Wednesday, September 17, 2008
The community recently was introduced to a development plan involving the north side of Emerald Mountain. My initial response was, "Don't mess with Emerald Mountain," but after learning more about the proposal and the land in question, my views have changed. I now believe the project offers tremendous benefit for our community.
First, we must recognize that much of "our recreational land" on Emerald Mountain is private land. Most of the singletrack trails on Emerald and almost all the large open meadows visible from town are inside a 700-acre conservation easement parcel owned by Lyman Orton.
Conserved land is protected from development, but it is still private land and public access is not guaranteed. The Yampa Valley Land Trust has placed over 41,000 acres in conservation easements in our region, and very few of these parcels allow public access, much less public recreational access. Fortunately, Lyman Orton practices a philosophy of inclusivity and responsible public access to open space. We are fortunate to be the beneficiaries of this philosophy, but access is not guaranteed in perpetuity.
A potential future scenario would be an estate sale of this land to an exclusive development. If this occurred, Emerald Mountain as we know it could be lost forever. The "leave it alone" approach is only viable if we are willing to risk losing Emerald forever. Never wager what you cannot afford to lose.
People have asked, "What happened to the old-time philanthropist who would just give us this land." You'll have to ask someone out there who has 1,000-plus acres on Emerald Mountain, understands the intricacies of trusts and taxes and is in the position to just give their land away. Who is "us" - the city, county, or a private group? What would "us" do with the land? Wouldn't it be best to have the city and appropriate public stakeholders at the table establishing a plan that fits with the vision of the community before it becomes a development crapshoot? Orton has been emphatic that the development he is proposing will be a community-guided process and not a for profit-guided process.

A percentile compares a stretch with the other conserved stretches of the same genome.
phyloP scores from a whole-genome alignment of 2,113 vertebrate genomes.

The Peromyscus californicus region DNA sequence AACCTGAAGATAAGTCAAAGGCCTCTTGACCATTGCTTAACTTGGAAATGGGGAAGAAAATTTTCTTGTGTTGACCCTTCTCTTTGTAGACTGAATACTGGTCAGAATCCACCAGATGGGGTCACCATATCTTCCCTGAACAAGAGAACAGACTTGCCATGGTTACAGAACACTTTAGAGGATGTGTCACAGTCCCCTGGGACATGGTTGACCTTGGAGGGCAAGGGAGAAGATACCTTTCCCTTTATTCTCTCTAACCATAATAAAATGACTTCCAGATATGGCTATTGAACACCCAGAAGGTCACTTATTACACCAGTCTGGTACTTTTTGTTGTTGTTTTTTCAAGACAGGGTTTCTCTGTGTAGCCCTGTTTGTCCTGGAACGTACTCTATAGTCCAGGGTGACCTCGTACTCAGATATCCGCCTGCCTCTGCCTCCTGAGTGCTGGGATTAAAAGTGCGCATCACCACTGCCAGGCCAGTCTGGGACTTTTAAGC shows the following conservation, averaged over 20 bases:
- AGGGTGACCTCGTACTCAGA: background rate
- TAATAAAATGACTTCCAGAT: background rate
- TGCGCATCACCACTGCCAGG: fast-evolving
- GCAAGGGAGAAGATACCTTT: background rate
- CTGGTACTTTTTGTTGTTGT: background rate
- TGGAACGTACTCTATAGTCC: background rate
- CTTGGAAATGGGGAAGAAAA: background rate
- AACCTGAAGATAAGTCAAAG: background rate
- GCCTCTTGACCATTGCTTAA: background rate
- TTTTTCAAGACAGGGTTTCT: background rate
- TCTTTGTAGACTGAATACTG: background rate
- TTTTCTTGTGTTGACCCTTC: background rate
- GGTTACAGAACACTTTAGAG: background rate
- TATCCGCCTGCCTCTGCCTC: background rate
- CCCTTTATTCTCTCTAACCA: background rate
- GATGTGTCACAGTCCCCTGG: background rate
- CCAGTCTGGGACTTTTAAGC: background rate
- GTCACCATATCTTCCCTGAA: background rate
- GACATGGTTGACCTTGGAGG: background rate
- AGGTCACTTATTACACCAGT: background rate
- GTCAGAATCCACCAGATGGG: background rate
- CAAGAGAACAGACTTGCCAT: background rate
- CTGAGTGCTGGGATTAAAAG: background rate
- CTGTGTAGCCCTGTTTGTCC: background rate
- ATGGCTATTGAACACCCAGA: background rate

Orton has proposed living areas that are mixed and offer a high percentage of affordable workforce housing, something that doesn't exist in our community and is in critical need. All residential development would occur on land that is not conserved and not being used by the public for recreation.
In addition to affordable housing, this project proposes two other valuable benefits for our community. One is the securing of the conserved land as a regional recreational park. This new park would connect the current Howelsen Park trail system and the recently secured 4,000-plus-acre BLM parcel. The combined land would create a year-round outdoor recreation area that would be unparalleled in the state and possibly the country. The park development would create trails and infrastructure that would make Emerald Mountain Park more accessible to the average recreationalist and at the same time preserve the more challenging trails that are treasured by many in our community. Not only would we have a world-class recreation area in our backyard, but it would be within walking, riding and skiing distance from our back doors.
This plan also would create a permanent center for Rocky Mountain Youth Corps. This structure would serve as the permanent base for RMYC as well as a science school, environmental center, outdoor youth activity center and a Nordic center in the winter.
The Emerald Mountain development is an opportunity to simultaneously address three community priorities: outdoor recreation/open space preservation, youth activity center and affordable housing.
If our community can turn this vision into reality, we can look back in 10 years and say, "We did something great. If we do not, we will look back with deep regret.